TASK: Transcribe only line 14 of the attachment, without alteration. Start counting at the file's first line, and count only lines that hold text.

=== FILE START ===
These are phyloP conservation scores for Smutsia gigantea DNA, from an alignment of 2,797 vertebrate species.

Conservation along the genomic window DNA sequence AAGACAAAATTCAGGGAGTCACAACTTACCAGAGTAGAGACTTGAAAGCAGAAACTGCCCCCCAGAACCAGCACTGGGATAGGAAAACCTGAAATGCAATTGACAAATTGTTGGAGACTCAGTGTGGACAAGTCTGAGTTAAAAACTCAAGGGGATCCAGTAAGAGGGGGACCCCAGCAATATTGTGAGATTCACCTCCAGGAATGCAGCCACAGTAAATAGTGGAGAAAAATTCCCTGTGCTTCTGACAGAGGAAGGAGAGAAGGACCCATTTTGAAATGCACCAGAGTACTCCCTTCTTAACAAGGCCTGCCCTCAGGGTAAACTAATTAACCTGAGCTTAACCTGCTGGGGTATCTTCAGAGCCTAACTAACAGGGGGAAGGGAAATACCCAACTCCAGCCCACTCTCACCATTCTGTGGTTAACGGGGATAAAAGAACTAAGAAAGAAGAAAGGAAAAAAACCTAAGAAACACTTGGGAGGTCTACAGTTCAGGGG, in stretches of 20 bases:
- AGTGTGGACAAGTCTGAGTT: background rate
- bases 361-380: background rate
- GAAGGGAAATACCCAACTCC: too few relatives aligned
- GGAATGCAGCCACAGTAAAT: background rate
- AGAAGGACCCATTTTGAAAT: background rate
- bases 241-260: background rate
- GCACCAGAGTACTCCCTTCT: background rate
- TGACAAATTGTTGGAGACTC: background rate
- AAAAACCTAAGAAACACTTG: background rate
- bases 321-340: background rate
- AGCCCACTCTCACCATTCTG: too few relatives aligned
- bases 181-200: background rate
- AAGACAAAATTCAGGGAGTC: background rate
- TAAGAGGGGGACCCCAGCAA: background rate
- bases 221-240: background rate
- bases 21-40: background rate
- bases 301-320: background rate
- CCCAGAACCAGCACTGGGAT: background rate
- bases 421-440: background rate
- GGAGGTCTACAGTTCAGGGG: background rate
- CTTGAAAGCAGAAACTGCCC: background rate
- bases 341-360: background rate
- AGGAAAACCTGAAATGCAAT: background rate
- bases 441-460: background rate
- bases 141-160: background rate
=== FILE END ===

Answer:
- bases 181-200: background rate